For the doctors and nurses fighting a novel pandemic, the days can be exhausting and stressful.
As El Paso nurse Adriana Saucedo marks 45 days in her own COVID-19 sickbed, she’s reflecting back on those she cared for in a special unit designated for those fighting the virus.
“I’ve had so many patients tell me I don’t want to die,” said Saucedo.
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As a seasoned critical care nurse, Saucedo said she’s faced trauma. Still, the last few months have been especially taxing and filled with their own unique challenges.
“With COVID, you can have the stablest patient. And in a matter of minutes, they can immediately deteriorate, and we saw it all the time,” said Saucedo.
That was on top of increased stress outside of the hospital.
“That was a constant fear that any of us could take that home to our family," said Saucedo.
It’s trauma that researchers at Baylor Scott and White’s Research Institute are studying to figure out how this pandemic is psychologically impacting front-line workers.
“If you look at 9/11. If you look at other infectious disease events like SARS or MERS where there’s some scientific data on psychological impacts on healthcare workers, we do know from previous data that people may have an increased likelihood of depression, anxiety even post-traumatic stress symptoms,” said Research Center Director of Behavioral Health Dr. Ann Marie Warren.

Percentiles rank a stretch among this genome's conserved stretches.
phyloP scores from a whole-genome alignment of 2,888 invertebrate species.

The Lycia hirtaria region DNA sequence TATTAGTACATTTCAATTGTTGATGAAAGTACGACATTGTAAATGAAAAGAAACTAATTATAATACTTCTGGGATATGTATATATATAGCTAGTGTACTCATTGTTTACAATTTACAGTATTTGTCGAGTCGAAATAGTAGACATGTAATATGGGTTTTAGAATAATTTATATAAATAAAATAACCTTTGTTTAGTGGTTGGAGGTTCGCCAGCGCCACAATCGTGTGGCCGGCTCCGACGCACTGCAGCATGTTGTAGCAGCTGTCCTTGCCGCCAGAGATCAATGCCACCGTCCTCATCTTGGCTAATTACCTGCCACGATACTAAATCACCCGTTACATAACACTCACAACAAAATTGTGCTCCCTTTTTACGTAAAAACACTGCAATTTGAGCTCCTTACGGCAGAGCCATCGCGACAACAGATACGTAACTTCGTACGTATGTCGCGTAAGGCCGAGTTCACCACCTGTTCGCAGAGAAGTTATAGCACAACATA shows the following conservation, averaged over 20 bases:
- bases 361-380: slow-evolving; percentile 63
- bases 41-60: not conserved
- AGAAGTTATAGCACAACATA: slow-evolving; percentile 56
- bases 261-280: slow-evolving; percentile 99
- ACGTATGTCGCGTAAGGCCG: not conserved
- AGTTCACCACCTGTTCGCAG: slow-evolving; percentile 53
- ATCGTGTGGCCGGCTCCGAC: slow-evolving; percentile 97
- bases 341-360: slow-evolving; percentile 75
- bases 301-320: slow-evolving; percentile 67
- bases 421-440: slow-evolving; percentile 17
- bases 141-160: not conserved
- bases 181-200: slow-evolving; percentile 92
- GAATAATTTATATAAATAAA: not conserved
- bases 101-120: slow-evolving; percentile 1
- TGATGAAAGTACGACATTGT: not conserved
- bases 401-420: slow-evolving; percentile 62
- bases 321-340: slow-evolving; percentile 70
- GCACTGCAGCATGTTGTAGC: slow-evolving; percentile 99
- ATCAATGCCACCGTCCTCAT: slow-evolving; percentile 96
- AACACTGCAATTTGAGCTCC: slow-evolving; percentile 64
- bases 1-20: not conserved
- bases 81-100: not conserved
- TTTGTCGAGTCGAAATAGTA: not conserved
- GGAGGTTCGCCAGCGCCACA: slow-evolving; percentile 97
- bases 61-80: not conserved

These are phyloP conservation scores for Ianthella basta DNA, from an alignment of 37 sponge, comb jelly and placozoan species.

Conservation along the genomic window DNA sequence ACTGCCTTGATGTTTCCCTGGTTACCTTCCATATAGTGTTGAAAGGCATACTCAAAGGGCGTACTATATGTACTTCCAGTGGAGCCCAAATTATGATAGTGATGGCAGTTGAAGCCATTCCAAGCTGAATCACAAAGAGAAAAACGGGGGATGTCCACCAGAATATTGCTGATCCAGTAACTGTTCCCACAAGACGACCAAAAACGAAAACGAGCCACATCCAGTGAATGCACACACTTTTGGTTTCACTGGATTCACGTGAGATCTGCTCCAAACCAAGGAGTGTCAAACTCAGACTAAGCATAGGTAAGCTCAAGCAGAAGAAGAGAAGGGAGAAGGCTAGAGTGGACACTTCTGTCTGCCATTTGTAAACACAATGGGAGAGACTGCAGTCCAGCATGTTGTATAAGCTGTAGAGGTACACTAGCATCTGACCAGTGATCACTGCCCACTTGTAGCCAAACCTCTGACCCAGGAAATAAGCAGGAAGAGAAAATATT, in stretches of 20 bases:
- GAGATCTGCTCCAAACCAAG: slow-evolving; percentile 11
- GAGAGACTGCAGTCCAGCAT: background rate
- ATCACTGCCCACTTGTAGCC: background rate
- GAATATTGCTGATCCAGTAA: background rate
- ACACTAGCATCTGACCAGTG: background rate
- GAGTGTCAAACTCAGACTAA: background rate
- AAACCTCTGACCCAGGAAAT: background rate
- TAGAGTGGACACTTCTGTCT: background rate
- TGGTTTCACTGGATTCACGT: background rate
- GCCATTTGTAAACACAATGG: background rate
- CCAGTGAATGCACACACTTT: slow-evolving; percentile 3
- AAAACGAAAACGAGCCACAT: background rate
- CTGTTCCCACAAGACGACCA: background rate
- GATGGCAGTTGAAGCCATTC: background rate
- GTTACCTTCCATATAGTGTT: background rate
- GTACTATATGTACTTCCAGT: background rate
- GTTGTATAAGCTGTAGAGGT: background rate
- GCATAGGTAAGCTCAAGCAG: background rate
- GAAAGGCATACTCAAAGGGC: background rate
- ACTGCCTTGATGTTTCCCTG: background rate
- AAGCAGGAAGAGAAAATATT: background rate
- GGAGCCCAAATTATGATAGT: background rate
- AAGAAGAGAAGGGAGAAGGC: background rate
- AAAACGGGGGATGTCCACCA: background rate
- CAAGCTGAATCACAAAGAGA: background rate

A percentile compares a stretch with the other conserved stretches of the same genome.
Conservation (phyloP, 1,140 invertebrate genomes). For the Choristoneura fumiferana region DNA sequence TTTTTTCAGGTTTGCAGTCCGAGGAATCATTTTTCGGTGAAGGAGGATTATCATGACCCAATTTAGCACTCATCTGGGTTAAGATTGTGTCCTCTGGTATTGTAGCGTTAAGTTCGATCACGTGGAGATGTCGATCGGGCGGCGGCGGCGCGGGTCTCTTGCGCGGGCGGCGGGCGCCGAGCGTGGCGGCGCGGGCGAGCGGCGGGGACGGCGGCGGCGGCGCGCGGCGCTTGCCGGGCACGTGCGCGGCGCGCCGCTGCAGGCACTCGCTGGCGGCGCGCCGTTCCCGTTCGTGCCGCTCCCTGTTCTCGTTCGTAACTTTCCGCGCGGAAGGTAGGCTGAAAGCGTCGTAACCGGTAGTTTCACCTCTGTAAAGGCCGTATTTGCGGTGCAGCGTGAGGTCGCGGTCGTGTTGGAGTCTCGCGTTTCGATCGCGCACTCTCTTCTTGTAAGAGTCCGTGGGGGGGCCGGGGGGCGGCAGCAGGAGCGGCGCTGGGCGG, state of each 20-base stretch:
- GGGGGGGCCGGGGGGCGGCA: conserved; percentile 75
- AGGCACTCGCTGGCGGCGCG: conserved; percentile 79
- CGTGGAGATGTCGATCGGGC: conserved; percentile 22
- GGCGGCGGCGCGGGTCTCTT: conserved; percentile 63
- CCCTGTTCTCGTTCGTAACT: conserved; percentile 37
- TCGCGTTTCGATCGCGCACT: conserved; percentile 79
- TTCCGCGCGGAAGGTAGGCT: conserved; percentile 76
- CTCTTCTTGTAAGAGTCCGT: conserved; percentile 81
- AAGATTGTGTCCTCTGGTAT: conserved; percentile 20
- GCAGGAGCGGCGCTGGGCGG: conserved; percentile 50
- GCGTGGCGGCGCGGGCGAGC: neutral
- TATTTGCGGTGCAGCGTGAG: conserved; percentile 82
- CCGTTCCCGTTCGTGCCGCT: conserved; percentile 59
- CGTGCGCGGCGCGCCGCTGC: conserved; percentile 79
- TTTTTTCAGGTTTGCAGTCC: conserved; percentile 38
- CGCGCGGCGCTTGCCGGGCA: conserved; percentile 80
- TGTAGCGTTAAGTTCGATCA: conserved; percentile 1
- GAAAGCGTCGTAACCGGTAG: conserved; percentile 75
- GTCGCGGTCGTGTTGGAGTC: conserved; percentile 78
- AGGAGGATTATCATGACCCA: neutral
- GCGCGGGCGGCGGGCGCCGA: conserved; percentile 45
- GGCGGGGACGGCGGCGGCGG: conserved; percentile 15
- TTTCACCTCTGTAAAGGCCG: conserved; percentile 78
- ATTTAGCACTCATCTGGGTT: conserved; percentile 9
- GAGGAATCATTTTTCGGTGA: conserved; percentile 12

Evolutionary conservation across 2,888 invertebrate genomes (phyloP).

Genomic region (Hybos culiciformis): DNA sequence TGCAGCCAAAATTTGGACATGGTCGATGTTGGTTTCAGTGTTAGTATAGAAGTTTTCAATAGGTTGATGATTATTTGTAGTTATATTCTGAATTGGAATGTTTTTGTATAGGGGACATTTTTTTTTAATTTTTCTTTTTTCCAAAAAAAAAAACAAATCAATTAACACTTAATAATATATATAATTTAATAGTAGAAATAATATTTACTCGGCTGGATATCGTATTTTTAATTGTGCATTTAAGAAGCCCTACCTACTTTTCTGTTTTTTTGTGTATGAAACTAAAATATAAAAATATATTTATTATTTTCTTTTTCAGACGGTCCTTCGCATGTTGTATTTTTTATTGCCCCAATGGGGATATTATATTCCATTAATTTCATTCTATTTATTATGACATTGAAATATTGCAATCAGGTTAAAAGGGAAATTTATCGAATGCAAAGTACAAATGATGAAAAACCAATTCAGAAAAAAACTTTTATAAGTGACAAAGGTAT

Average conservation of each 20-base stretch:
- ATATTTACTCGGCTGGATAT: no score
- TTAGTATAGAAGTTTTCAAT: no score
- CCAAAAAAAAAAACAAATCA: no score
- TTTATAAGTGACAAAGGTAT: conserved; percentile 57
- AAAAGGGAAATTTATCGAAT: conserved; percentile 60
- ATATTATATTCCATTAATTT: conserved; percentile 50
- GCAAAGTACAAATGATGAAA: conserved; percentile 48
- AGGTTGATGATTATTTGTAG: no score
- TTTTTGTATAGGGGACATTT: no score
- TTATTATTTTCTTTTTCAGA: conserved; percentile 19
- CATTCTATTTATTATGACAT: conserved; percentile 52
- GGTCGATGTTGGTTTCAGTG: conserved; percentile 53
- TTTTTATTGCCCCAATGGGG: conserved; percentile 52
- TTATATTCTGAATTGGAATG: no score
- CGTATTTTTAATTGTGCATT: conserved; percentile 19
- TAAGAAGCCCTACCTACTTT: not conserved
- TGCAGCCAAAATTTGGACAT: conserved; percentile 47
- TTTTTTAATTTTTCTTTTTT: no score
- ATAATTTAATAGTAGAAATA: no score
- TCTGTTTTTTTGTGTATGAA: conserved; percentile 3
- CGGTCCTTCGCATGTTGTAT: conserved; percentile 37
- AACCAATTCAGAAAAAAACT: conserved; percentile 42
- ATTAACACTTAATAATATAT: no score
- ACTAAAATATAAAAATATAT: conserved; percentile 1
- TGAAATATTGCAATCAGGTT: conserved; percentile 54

But thus far, Warren said research shows COVID-19 carries its own unique impacts.
“What I can share is that people on the front lines are definitely saying they’re having more burnout since COVID-19. They’re experiencing a greater deal of just stress at work, fear of getting COVID-19, fear of giving it to others. So we’re looking at COVID specific variables related to fears and concerns in addition to traditional psychological variables like depression and anxiety,” said Warren.
The study will take place in two parts.
One group will be followed for six months.
“We want this to be real-time data, so we can use it to inform interventions to support not only our front-line healthcare workers but also people in general,” said Warren.
The other will be followed for two years to better understand long-term impacts.
To learn more or enroll, click here.